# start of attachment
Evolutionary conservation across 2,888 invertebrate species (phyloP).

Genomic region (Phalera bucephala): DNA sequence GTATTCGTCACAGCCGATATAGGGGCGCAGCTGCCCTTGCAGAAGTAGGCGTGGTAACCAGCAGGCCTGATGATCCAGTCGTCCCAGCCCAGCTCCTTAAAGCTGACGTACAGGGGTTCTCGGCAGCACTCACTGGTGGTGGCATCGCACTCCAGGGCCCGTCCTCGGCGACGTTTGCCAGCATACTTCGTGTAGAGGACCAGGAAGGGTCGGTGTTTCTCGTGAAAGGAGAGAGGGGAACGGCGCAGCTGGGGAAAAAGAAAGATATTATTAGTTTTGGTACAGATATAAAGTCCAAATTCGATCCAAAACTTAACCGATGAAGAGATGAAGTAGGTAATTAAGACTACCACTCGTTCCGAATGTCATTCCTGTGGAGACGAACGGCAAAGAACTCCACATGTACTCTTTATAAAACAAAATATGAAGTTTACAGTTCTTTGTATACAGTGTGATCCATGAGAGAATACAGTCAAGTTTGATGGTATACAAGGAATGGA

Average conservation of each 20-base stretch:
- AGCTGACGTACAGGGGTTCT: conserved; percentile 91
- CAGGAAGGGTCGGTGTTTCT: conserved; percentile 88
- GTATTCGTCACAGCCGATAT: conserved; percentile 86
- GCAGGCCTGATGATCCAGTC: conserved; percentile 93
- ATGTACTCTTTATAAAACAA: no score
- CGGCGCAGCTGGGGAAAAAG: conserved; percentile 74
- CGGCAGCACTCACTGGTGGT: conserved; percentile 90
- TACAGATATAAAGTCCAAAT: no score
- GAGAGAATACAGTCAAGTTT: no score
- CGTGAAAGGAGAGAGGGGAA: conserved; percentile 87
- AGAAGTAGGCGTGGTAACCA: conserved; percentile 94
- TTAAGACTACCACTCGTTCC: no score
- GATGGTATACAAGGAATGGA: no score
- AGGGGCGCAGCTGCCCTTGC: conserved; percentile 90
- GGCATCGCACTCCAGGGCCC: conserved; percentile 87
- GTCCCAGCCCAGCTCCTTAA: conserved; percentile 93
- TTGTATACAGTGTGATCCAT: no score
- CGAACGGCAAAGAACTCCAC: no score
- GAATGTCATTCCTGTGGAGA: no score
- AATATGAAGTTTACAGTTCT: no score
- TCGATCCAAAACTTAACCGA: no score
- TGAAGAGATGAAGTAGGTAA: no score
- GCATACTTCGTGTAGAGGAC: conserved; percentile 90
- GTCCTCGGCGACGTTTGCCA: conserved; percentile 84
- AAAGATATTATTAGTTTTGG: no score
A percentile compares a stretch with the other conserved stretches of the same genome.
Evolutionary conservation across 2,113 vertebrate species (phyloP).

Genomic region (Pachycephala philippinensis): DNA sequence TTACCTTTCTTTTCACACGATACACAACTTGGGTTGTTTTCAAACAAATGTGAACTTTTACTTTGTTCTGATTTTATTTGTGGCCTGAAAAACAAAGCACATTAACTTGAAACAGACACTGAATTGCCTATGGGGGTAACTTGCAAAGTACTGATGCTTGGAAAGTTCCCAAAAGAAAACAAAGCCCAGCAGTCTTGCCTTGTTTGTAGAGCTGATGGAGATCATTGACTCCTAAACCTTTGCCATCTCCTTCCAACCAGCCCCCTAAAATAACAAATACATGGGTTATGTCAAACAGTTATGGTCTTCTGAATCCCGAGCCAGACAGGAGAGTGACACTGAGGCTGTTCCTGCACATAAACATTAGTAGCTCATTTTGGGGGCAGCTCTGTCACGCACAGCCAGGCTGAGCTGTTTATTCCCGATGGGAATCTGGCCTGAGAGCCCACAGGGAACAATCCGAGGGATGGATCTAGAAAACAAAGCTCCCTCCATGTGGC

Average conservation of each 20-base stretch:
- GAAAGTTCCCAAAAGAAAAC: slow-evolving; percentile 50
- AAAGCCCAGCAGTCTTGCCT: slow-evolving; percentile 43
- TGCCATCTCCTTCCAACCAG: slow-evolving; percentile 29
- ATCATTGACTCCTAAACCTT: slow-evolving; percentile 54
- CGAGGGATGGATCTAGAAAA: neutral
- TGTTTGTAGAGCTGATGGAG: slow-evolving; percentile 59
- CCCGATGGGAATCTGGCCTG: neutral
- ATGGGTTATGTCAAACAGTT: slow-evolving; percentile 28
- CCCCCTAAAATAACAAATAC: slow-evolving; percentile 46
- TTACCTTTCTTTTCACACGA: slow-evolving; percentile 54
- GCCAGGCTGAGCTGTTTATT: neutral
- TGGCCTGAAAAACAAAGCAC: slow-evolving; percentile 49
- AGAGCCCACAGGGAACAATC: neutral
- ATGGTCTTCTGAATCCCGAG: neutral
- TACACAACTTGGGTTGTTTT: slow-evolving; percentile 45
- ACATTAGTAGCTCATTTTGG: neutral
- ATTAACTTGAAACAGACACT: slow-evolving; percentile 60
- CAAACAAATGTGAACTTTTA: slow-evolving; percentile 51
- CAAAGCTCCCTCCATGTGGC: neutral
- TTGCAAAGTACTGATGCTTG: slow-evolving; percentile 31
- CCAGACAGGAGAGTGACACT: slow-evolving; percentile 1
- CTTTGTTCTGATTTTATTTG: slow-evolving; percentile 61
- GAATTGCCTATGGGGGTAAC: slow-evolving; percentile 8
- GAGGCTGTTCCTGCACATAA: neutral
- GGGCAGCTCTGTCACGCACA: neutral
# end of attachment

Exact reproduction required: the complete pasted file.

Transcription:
Evolutionary conservation across 2,888 invertebrate species (phyloP).

Genomic region (Phalera bucephala): DNA sequence GTATTCGTCACAGCCGATATAGGGGCGCAGCTGCCCTTGCAGAAGTAGGCGTGGTAACCAGCAGGCCTGATGATCCAGTCGTCCCAGCCCAGCTCCTTAAAGCTGACGTACAGGGGTTCTCGGCAGCACTCACTGGTGGTGGCATCGCACTCCAGGGCCCGTCCTCGGCGACGTTTGCCAGCATACTTCGTGTAGAGGACCAGGAAGGGTCGGTGTTTCTCGTGAAAGGAGAGAGGGGAACGGCGCAGCTGGGGAAAAAGAAAGATATTATTAGTTTTGGTACAGATATAAAGTCCAAATTCGATCCAAAACTTAACCGATGAAGAGATGAAGTAGGTAATTAAGACTACCACTCGTTCCGAATGTCATTCCTGTGGAGACGAACGGCAAAGAACTCCACATGTACTCTTTATAAAACAAAATATGAAGTTTACAGTTCTTTGTATACAGTGTGATCCATGAGAGAATACAGTCAAGTTTGATGGTATACAAGGAATGGA

Average conservation of each 20-base stretch:
- AGCTGACGTACAGGGGTTCT: conserved; percentile 91
- CAGGAAGGGTCGGTGTTTCT: conserved; percentile 88
- GTATTCGTCACAGCCGATAT: conserved; percentile 86
- GCAGGCCTGATGATCCAGTC: conserved; percentile 93
- ATGTACTCTTTATAAAACAA: no score
- CGGCGCAGCTGGGGAAAAAG: conserved; percentile 74
- CGGCAGCACTCACTGGTGGT: conserved; percentile 90
- TACAGATATAAAGTCCAAAT: no score
- GAGAGAATACAGTCAAGTTT: no score
- CGTGAAAGGAGAGAGGGGAA: conserved; percentile 87
- AGAAGTAGGCGTGGTAACCA: conserved; percentile 94
- TTAAGACTACCACTCGTTCC: no score
- GATGGTATACAAGGAATGGA: no score
- AGGGGCGCAGCTGCCCTTGC: conserved; percentile 90
- GGCATCGCACTCCAGGGCCC: conserved; percentile 87
- GTCCCAGCCCAGCTCCTTAA: conserved; percentile 93
- TTGTATACAGTGTGATCCAT: no score
- CGAACGGCAAAGAACTCCAC: no score
- GAATGTCATTCCTGTGGAGA: no score
- AATATGAAGTTTACAGTTCT: no score
- TCGATCCAAAACTTAACCGA: no score
- TGAAGAGATGAAGTAGGTAA: no score
- GCATACTTCGTGTAGAGGAC: conserved; percentile 90
- GTCCTCGGCGACGTTTGCCA: conserved; percentile 84
- AAAGATATTATTAGTTTTGG: no score
A percentile compares a stretch with the other conserved stretches of the same genome.
Evolutionary conservation across 2,113 vertebrate species (phyloP).

Genomic region (Pachycephala philippinensis): DNA sequence TTACCTTTCTTTTCACACGATACACAACTTGGGTTGTTTTCAAACAAATGTGAACTTTTACTTTGTTCTGATTTTATTTGTGGCCTGAAAAACAAAGCACATTAACTTGAAACAGACACTGAATTGCCTATGGGGGTAACTTGCAAAGTACTGATGCTTGGAAAGTTCCCAAAAGAAAACAAAGCCCAGCAGTCTTGCCTTGTTTGTAGAGCTGATGGAGATCATTGACTCCTAAACCTTTGCCATCTCCTTCCAACCAGCCCCCTAAAATAACAAATACATGGGTTATGTCAAACAGTTATGGTCTTCTGAATCCCGAGCCAGACAGGAGAGTGACACTGAGGCTGTTCCTGCACATAAACATTAGTAGCTCATTTTGGGGGCAGCTCTGTCACGCACAGCCAGGCTGAGCTGTTTATTCCCGATGGGAATCTGGCCTGAGAGCCCACAGGGAACAATCCGAGGGATGGATCTAGAAAACAAAGCTCCCTCCATGTGGC

Average conservation of each 20-base stretch:
- GAAAGTTCCCAAAAGAAAAC: slow-evolving; percentile 50
- AAAGCCCAGCAGTCTTGCCT: slow-evolving; percentile 43
- TGCCATCTCCTTCCAACCAG: slow-evolving; percentile 29
- ATCATTGACTCCTAAACCTT: slow-evolving; percentile 54
- CGAGGGATGGATCTAGAAAA: neutral
- TGTTTGTAGAGCTGATGGAG: slow-evolving; percentile 59
- CCCGATGGGAATCTGGCCTG: neutral
- ATGGGTTATGTCAAACAGTT: slow-evolving; percentile 28
- CCCCCTAAAATAACAAATAC: slow-evolving; percentile 46
- TTACCTTTCTTTTCACACGA: slow-evolving; percentile 54
- GCCAGGCTGAGCTGTTTATT: neutral
- TGGCCTGAAAAACAAAGCAC: slow-evolving; percentile 49
- AGAGCCCACAGGGAACAATC: neutral
- ATGGTCTTCTGAATCCCGAG: neutral
- TACACAACTTGGGTTGTTTT: slow-evolving; percentile 45
- ACATTAGTAGCTCATTTTGG: neutral
- ATTAACTTGAAACAGACACT: slow-evolving; percentile 60
- CAAACAAATGTGAACTTTTA: slow-evolving; percentile 51
- CAAAGCTCCCTCCATGTGGC: neutral
- TTGCAAAGTACTGATGCTTG: slow-evolving; percentile 31
- CCAGACAGGAGAGTGACACT: slow-evolving; percentile 1
- CTTTGTTCTGATTTTATTTG: slow-evolving; percentile 61
- GAATTGCCTATGGGGGTAAC: slow-evolving; percentile 8
- GAGGCTGTTCCTGCACATAA: neutral
- GGGCAGCTCTGTCACGCACA: neutral